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Lupita for Lancome


The winner is…Lupita Nyong’o for Lancôme. Lupita has a new role; she has been cast to play the lead as the new face of the luxury perfume, cosmetics and beauty brand owned by L’Oreal, Lancôme, Paris, and she is worth it.  Lupita’s star has been rising since the astounding acclaim she received for her Academy Award in the Hollywood film 12 Years a Slave.

In a statement currently trending on social media, Lupita expressed how honored she is to be a part of the prestigious House of Lancôme, a brand that she has always loved. She detailed how proud she is to represent Lancôme’s vision for women and the idea that beauty should not be dictated, but should be an expression of a woman’s freedom to be herself.  Lupita also tweeted, “The secret’s out, and I feel great.”

Lupita Nyong’o is the first African face to endorse Lancôme.  The 31-year-old Kenyan born beauty follows in the footsteps of Kate Winslet and Penelope Cruz, who were previous ambassadors for the French luxury brand.  Lupita Nyong’o, as the face of Lancôme, is a long-awaited departure from the cosmetic industry’s preference to incessantly tilt the scales of preferred beauty more favorably toward the Eurocentric.

The perpetuated concept that whiter and lighter is more beautiful, has had a negative effect on Lupita during her childhood. At the seventh annual Black Woman in Hollywood luncheon in February, Lupita recalled a time in her life when she thought of herself as unbeautiful, and the images she saw in the media reminded her of it.  Lupita spoke of being teased about her dark skin and wishing she would one day wake up to be lighter in complexion.  Nyongo’s disapproval of her dark skin continued into her adolescent years, even though her mother constantly reminded her of how beautiful she was.

Sudanese supermodel Alek Wek’s international success inspired Lupita to reflect on the accepted perception of beauty, and began to view her own self as being beautiful. “She was as dark as night, she was on all the runways and in every magazine, and everyone was talking about how beautiful she is,” Lupita explains of Alek.  Lupita further states, “When I saw Alek, I inadvertently saw a reflection of myself that I could not deny. I felt more seen, more appreciated by the far away gatekeepers of beauty.”

Lupita’s conviction that “there is no shade in beauty,”  is a very hard pill to swallow in many places. Western cosmetic manufactures have an incentive to spend mass amounts on advertising in countries like India to promote their “fairness cream” products to supply the demand for lighter skin tones. It is embedded in the psyche of societies like India, Nigeria, the Dominican Republic, Korea and Jamaica, where both men and women extensively use products to lighten their skin color, believing  in the notion that  lighter is more appealing. It is a belief that is perpetuated by foreign invasion and subjugation, divisional rule, European colonialism, expressed through cultural thought, and continued by mass media and westernization.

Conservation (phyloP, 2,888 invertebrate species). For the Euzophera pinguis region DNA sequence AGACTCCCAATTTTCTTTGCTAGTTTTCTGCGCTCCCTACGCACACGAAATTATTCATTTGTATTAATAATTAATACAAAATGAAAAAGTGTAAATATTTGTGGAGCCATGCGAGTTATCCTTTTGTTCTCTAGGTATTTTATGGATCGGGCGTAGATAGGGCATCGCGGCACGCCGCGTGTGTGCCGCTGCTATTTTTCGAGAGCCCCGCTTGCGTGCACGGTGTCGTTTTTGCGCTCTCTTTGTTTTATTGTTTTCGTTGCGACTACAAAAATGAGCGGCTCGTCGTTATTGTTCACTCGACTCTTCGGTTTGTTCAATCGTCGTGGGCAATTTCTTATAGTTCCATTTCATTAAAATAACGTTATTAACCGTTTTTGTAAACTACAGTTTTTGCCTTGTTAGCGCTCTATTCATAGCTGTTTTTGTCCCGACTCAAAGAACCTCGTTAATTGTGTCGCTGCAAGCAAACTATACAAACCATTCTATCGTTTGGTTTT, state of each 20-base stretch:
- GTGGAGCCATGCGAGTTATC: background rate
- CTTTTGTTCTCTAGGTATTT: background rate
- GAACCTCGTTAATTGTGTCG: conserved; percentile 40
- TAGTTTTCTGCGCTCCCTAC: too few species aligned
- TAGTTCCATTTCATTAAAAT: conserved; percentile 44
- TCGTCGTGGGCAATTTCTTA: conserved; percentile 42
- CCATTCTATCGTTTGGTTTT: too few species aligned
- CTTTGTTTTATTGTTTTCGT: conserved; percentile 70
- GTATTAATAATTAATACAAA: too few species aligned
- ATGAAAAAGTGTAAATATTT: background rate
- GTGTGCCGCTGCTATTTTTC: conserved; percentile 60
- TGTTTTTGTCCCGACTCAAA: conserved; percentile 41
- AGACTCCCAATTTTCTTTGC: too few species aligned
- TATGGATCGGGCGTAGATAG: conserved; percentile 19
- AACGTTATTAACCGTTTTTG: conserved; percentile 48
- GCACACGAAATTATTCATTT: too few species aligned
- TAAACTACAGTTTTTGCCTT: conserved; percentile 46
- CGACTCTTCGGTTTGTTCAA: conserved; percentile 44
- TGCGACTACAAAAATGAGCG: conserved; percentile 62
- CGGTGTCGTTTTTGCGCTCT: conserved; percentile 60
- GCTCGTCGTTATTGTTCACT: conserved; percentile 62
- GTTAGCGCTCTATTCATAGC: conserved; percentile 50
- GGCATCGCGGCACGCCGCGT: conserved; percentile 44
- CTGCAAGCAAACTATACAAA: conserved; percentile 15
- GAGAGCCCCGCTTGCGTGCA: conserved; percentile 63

Ironically, through Lancôme, Lupita Nyong’o’s is now an honorary member of the gatekeepers of beauty club. Importantly, it isn’t her beauty alone that made it possible. Lupita Nyong’o is one of the most intelligent, articulate, interesting, self-assured, talented and bright personalities to emerge from Hollywood and onto the world stage.  She is a graduate of Yale University, and, in her home country of Kenya, she has helped to provide social change with her pre-Hollywood documentary film In My Genes, which documents the plight of Albinos in Kenya.  Lupita Nyong’o is the epitome of the idea that there is no beauty without intellect, no matter how fair or dark you may be.

La Maison Lancôme is part of an up and coming trend, where beauty and cosmetic companies are finally accepting that, in order to maximize profits, they must understand that beauty is as global as commerce. L’Oreal and Este Lauder have recently been using more diverse personalities to appeal to larger segments of the population and consumers in parts of the world where spending power is on the rise.

Hindi Cinema’s megastar, Aishwarya Rai Bachchan, has been the face of L’Oreal for 12 years, and Ethiopian born model Liya Kebede represented Este Lauder in 2003, the first non-white representative of the brand in its 57 year history. Lancôme also signed “black” Dominican model Arlenis Sosa in 2008. The advertising campaign featuring Lupita Nyong’o for Lancôme will begin this summer. Lupita can now be seen in the film Non-Stop opposite Liam Neeson.

By Humphrey Bennett

Essence Magazine
Time Magazine
BBC News
The Indian Express


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